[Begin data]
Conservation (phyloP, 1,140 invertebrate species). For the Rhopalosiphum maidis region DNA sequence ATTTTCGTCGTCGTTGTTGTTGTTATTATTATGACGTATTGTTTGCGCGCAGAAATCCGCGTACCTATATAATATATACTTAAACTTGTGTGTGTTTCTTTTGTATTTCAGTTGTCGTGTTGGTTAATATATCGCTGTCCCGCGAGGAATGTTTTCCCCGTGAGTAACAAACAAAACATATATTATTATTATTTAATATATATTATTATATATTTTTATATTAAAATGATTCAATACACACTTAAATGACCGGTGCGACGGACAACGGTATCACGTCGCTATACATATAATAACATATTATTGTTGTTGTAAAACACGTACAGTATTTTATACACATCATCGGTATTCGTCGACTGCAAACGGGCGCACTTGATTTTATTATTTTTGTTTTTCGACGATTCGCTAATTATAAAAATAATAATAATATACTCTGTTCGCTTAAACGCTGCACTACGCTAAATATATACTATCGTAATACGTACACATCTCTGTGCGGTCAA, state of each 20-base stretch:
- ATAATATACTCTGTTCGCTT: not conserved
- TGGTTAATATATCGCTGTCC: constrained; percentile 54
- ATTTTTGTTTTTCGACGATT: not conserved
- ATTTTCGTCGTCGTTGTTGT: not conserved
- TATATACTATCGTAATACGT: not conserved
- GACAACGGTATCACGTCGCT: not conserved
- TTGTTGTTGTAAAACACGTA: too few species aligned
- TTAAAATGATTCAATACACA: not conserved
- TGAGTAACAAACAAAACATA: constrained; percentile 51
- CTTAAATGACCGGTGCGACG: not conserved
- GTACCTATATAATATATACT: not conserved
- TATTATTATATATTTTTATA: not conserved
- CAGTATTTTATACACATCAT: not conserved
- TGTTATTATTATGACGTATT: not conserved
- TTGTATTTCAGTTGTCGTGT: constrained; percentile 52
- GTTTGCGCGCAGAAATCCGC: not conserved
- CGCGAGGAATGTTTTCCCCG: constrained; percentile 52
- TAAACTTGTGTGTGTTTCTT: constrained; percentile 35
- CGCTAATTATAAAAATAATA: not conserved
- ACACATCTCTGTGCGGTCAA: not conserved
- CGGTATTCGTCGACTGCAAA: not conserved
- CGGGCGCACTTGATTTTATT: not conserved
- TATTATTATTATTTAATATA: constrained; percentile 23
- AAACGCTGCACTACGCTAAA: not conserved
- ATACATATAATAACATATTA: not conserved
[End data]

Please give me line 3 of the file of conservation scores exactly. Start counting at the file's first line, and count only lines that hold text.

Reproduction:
- TGGTTAATATATCGCTGTCC: constrained; percentile 54